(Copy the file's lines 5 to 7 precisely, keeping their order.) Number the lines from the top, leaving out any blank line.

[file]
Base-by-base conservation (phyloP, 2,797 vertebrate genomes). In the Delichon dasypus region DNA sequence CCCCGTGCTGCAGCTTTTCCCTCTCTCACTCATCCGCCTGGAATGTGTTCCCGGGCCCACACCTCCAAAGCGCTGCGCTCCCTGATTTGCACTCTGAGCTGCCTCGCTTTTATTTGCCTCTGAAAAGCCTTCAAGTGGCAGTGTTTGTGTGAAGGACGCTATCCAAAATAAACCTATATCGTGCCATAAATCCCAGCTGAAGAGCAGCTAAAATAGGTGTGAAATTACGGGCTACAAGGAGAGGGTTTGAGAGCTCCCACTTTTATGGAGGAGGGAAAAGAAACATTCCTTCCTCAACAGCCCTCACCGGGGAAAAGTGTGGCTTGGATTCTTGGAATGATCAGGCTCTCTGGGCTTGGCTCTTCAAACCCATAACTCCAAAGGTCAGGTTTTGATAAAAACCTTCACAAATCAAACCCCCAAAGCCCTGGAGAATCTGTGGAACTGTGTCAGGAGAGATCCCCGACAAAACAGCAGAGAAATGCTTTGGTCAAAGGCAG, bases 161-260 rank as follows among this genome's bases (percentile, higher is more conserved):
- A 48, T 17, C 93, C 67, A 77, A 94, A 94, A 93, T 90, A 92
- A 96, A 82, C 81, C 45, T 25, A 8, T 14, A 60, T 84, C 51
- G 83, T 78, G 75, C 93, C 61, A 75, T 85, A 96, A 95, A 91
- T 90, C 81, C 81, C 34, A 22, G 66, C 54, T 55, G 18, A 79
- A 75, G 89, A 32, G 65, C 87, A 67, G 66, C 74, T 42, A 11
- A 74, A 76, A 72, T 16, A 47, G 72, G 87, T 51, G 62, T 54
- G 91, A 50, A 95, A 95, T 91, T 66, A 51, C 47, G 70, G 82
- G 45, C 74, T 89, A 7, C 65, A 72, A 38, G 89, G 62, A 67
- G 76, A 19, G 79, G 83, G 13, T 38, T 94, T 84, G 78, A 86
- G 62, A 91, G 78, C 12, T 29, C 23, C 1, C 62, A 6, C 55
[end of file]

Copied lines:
- T 90, C 81, C 81, C 34, A 22, G 66, C 54, T 55, G 18, A 79
- A 75, G 89, A 32, G 65, C 87, A 67, G 66, C 74, T 42, A 11
- A 74, A 76, A 72, T 16, A 47, G 72, G 87, T 51, G 62, T 54